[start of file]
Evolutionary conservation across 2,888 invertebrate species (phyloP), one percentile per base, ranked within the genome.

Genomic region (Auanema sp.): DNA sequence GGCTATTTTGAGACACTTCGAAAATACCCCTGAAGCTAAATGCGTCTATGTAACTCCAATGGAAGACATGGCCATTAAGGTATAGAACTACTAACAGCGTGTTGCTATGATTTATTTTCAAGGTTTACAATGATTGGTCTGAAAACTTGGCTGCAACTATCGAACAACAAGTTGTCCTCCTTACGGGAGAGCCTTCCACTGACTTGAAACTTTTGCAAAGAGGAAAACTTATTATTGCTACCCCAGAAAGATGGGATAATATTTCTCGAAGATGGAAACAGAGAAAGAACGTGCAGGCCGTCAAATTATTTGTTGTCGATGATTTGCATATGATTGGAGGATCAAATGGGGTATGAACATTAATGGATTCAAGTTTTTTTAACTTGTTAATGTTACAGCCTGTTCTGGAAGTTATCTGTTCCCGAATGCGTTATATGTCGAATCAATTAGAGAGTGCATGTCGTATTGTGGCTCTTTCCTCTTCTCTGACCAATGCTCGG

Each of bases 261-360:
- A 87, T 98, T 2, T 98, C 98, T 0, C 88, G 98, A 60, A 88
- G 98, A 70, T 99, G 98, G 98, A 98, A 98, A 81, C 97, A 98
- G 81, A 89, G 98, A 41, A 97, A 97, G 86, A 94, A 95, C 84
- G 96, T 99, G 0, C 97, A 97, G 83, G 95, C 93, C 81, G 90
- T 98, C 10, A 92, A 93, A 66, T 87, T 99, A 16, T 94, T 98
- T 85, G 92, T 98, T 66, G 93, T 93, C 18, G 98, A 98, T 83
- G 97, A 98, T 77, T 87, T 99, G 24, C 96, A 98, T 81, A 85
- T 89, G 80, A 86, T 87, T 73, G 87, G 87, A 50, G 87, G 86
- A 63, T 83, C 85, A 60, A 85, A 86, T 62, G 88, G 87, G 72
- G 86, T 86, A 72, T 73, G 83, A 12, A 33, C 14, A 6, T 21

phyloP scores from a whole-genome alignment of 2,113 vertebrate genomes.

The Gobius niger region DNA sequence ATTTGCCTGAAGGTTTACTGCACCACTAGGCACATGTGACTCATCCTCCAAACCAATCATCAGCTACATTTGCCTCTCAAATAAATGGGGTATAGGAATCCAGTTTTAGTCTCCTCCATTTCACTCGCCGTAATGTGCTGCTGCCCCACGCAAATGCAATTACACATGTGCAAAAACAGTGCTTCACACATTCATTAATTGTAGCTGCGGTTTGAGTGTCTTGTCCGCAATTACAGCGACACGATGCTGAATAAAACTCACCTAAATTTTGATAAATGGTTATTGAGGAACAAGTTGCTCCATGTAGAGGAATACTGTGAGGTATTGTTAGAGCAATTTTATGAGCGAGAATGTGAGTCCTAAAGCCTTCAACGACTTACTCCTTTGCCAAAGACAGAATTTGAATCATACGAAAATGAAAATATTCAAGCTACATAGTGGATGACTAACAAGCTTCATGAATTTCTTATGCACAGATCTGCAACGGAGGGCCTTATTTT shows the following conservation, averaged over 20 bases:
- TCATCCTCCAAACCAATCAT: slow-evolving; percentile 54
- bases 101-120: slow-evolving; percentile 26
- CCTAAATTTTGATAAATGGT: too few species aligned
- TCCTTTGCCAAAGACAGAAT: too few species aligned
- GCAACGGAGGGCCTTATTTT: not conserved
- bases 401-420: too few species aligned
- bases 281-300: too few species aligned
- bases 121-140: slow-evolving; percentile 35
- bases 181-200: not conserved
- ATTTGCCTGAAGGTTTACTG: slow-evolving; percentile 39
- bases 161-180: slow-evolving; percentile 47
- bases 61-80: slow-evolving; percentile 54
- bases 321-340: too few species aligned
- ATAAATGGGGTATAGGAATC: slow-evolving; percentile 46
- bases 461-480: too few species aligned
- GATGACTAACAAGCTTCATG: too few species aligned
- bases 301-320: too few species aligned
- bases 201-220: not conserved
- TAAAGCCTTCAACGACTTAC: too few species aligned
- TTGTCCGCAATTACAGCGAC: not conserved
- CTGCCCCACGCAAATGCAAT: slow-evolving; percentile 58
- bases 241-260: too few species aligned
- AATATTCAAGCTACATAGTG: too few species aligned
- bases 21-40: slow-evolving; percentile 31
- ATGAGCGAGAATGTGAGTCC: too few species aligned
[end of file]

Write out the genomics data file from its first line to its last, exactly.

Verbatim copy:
Evolutionary conservation across 2,888 invertebrate species (phyloP), one percentile per base, ranked within the genome.

Genomic region (Auanema sp.): DNA sequence GGCTATTTTGAGACACTTCGAAAATACCCCTGAAGCTAAATGCGTCTATGTAACTCCAATGGAAGACATGGCCATTAAGGTATAGAACTACTAACAGCGTGTTGCTATGATTTATTTTCAAGGTTTACAATGATTGGTCTGAAAACTTGGCTGCAACTATCGAACAACAAGTTGTCCTCCTTACGGGAGAGCCTTCCACTGACTTGAAACTTTTGCAAAGAGGAAAACTTATTATTGCTACCCCAGAAAGATGGGATAATATTTCTCGAAGATGGAAACAGAGAAAGAACGTGCAGGCCGTCAAATTATTTGTTGTCGATGATTTGCATATGATTGGAGGATCAAATGGGGTATGAACATTAATGGATTCAAGTTTTTTTAACTTGTTAATGTTACAGCCTGTTCTGGAAGTTATCTGTTCCCGAATGCGTTATATGTCGAATCAATTAGAGAGTGCATGTCGTATTGTGGCTCTTTCCTCTTCTCTGACCAATGCTCGG

Each of bases 261-360:
- A 87, T 98, T 2, T 98, C 98, T 0, C 88, G 98, A 60, A 88
- G 98, A 70, T 99, G 98, G 98, A 98, A 98, A 81, C 97, A 98
- G 81, A 89, G 98, A 41, A 97, A 97, G 86, A 94, A 95, C 84
- G 96, T 99, G 0, C 97, A 97, G 83, G 95, C 93, C 81, G 90
- T 98, C 10, A 92, A 93, A 66, T 87, T 99, A 16, T 94, T 98
- T 85, G 92, T 98, T 66, G 93, T 93, C 18, G 98, A 98, T 83
- G 97, A 98, T 77, T 87, T 99, G 24, C 96, A 98, T 81, A 85
- T 89, G 80, A 86, T 87, T 73, G 87, G 87, A 50, G 87, G 86
- A 63, T 83, C 85, A 60, A 85, A 86, T 62, G 88, G 87, G 72
- G 86, T 86, A 72, T 73, G 83, A 12, A 33, C 14, A 6, T 21

phyloP scores from a whole-genome alignment of 2,113 vertebrate genomes.

The Gobius niger region DNA sequence ATTTGCCTGAAGGTTTACTGCACCACTAGGCACATGTGACTCATCCTCCAAACCAATCATCAGCTACATTTGCCTCTCAAATAAATGGGGTATAGGAATCCAGTTTTAGTCTCCTCCATTTCACTCGCCGTAATGTGCTGCTGCCCCACGCAAATGCAATTACACATGTGCAAAAACAGTGCTTCACACATTCATTAATTGTAGCTGCGGTTTGAGTGTCTTGTCCGCAATTACAGCGACACGATGCTGAATAAAACTCACCTAAATTTTGATAAATGGTTATTGAGGAACAAGTTGCTCCATGTAGAGGAATACTGTGAGGTATTGTTAGAGCAATTTTATGAGCGAGAATGTGAGTCCTAAAGCCTTCAACGACTTACTCCTTTGCCAAAGACAGAATTTGAATCATACGAAAATGAAAATATTCAAGCTACATAGTGGATGACTAACAAGCTTCATGAATTTCTTATGCACAGATCTGCAACGGAGGGCCTTATTTT shows the following conservation, averaged over 20 bases:
- TCATCCTCCAAACCAATCAT: slow-evolving; percentile 54
- bases 101-120: slow-evolving; percentile 26
- CCTAAATTTTGATAAATGGT: too few species aligned
- TCCTTTGCCAAAGACAGAAT: too few species aligned
- GCAACGGAGGGCCTTATTTT: not conserved
- bases 401-420: too few species aligned
- bases 281-300: too few species aligned
- bases 121-140: slow-evolving; percentile 35
- bases 181-200: not conserved
- ATTTGCCTGAAGGTTTACTG: slow-evolving; percentile 39
- bases 161-180: slow-evolving; percentile 47
- bases 61-80: slow-evolving; percentile 54
- bases 321-340: too few species aligned
- ATAAATGGGGTATAGGAATC: slow-evolving; percentile 46
- bases 461-480: too few species aligned
- GATGACTAACAAGCTTCATG: too few species aligned
- bases 301-320: too few species aligned
- bases 201-220: not conserved
- TAAAGCCTTCAACGACTTAC: too few species aligned
- TTGTCCGCAATTACAGCGAC: not conserved
- CTGCCCCACGCAAATGCAAT: slow-evolving; percentile 58
- bases 241-260: too few species aligned
- AATATTCAAGCTACATAGTG: too few species aligned
- bases 21-40: slow-evolving; percentile 31
- ATGAGCGAGAATGTGAGTCC: too few species aligned